Emma Newman – All is Fair

emmanewman-allisfairSam, a stranger to the world of the Fae, finds an unexpected offer from one of the Elemental Court’s most enigmatic Lords turns out to be far more than he bargained for.

Meanwhile, Max, an Arbiter of the Split Worlds Treaty, is getting closer to uncovering who is behind the murder of the Bath Chapter.

Can he stay true to his sworn duty without being destroyed by his own master, whose insanity threatens to unravel them all?

All is Fair is the final book in the Split Worlds trilogy. It’s impossible to discuss it without giving spoilers for the previous books. If you haven’t read Between Two Thorns and Any Other Name and do not want to be spoiled best turn away now, because HERE BE SPOILERS

After far too long I’m finally reviewing All is Fair, the concluding volume of the Split Worlds. It’s no secret that I absolutely loved the previous two books and that I adore Emma Newman. So with that disclaimer and caveat it’ll come as no surprise I loved All is Fair as well. Cathy’s story developed in a direction I had expected, but what I hadn’t counted on was the extent to which Newman would take it. And there was a huge twist in both Max’s and Sam’s stories, which kept me on my toes until the end.

As in the previous books, the main story arc is Cathy’s; she’s settling in to her new role as wife and Duchess of Londinium. In Any Other Name I finally got on board of the good ship “Cathy and Will” and while I still liked them as a couple and they certainly seem to be genuinely developing feelings for each other, I did have my doubts at certain points in the novel. This was mostly down to Will, who came across as not that nice of a person at points. Much of this is due to the pressure he is under from Lord Iris, but some of it is just Will staying in the tradition of Nether Society and being uncertain of Cathy’s loyalties. Meanwhile, Cathy needs to build bridges and mend fences to get where she wants to take the Nether society, not least with Will, as he’s the first one she’ll have to convince if she’s to be successful. I really connected with Cathy, especially due to her struggles when re-entering the London Court. The anxiety she battles is a familiar feeling to me and I felt Cathy’s fears deep in my own gut, which says a lot about Newman’s ability to convey emotion on the page.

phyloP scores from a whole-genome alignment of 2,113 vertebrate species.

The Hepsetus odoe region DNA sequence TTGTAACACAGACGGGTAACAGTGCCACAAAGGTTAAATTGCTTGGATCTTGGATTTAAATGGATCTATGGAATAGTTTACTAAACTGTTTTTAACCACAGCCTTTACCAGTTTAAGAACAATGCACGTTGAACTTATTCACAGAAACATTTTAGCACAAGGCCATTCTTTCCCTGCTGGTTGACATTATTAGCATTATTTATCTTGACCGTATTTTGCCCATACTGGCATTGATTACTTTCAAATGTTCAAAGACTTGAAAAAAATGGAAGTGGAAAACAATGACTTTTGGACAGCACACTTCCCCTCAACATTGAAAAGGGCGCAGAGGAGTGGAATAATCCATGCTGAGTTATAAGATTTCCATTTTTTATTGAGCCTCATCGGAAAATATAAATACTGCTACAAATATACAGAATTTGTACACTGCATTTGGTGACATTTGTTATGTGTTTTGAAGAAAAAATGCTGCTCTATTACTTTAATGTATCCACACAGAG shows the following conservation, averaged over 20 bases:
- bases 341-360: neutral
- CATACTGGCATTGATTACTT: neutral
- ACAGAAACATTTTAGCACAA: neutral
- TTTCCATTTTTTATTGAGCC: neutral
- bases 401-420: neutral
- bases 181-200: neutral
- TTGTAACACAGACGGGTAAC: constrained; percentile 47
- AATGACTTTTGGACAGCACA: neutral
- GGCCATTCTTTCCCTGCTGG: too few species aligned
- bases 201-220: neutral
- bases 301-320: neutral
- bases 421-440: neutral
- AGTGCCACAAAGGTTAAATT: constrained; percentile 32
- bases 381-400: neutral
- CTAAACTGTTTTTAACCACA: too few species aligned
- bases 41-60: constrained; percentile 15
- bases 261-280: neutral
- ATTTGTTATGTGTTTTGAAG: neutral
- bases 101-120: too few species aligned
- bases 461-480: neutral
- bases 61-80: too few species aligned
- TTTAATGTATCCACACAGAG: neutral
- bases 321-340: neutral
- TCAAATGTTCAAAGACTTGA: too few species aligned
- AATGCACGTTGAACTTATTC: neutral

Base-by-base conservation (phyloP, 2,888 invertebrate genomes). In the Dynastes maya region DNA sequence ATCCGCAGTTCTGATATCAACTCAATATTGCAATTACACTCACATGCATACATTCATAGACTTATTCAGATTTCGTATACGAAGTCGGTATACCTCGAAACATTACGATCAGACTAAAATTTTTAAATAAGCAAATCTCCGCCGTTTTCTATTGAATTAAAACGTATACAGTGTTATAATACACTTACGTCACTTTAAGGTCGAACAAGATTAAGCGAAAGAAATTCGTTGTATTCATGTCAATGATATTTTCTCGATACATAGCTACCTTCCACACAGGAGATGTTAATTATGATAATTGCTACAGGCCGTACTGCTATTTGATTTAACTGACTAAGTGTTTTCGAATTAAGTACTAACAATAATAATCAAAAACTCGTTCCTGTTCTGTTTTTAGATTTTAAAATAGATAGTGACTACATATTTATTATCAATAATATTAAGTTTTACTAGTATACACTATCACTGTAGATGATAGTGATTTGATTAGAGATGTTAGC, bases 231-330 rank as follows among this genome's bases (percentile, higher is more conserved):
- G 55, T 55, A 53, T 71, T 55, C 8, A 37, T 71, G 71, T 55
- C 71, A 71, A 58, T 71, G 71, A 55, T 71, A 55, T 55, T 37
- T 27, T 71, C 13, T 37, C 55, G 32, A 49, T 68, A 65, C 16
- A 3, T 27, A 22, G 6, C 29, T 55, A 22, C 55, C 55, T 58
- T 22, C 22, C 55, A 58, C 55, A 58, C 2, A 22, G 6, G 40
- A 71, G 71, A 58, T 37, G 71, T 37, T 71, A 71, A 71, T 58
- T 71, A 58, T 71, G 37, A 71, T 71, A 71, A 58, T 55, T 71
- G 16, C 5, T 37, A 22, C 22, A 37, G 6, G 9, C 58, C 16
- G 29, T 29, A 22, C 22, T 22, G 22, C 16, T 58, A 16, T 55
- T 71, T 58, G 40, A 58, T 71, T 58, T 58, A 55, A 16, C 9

All is Fair adds a new point of view, that of Margritte Semper-Augustus Tulipa, Cathy’s erstwhile friend and former Duchess of Londinium. I loved her story arc as it’s quite dark and shows the depth of grief and how much it can distort who we are and how we want to live. Magritte can’t imagine a life without her Bartholomew and wants to do anything to avenge him on William and if she can’t have revenge, she wants his honour restored. This angry desire makes her do and say things that are against her regular nature and it’s her gradual realisation of said fact that makes her such a compelling character. Her storyline also has the added benefit of Rupert, the Sorcerer of Mercia, who is a capricious creature and a very likeable sod. He made me laugh every time with his complete lack of decorum, which baffles the genteel Margritte.

A familiar set of characters is the duo of Max and Gargoyle. The latter once again stole the show and the scene where Gargoyle and Max grieve together was just exquisite. The interplay between Max and the Gargoyle as the manifestation of his emotions is at its most pronounced in All is Fair and Max even starts to gauge his own reaction to events by that of Gargoyle. Max and Gargoyle continue on their quest to discover who killed their Chapter and all the sorcerers except Ekstrand and Rupert and to expose the corruption at the London Chapter. Their investigation is a complicated one and the identity of the culprit – and presumably the source of the corruption – is both surprising and interesting.

This leaves Sam. Sam’s story was surprising. Still reeling from his wife’s death in the previous book, I loved the way Newman gives him closure on Leanne and the demise of their marriage. I hadn’t seen it coming at all. He is taken in by Lord Iron and we discover there is an entirely different supernatural Court in existence unconnected to the Fae Court—or is it? However, while we learn more about the Elemental Court there is still much to be told, I think, and I hope we’ll learn more either through follow-up novels or a new set of short stories.

In fact, All is Fair might be the last in this trilogy, but it doesn’t feel like the end of the story. That may partially be my reluctance to leave these characters and this setting behind forever, but mostly it is the fact that there is so much still open. While Cathy has achieved much, this is only the beginning, the same goes for Sam and his new life. And Max and Gargoyle, like Cathy, aim to rebuild their society. All of our characters have reached the ending of this story and these events, but they all end up at new beginnings and I hope Newman will take us back to the Nether so we can discover where their new directions will take them. I love the Split Worlds. I love the characters, the setting and the story. For this Austen fan this is the perfect blend of Regency and fantasy and I hope to be able to travel to this magical realm of Fae and manners and tea and cake again.

This book was provided for review by the publisher.


2 thoughts on “Emma Newman – All is Fair”

  1. I do appreciate that this is the end of the trilogy, but there is plenty more of this universe and these characters, that may or may not ever be seen. Its an *organic* ending.

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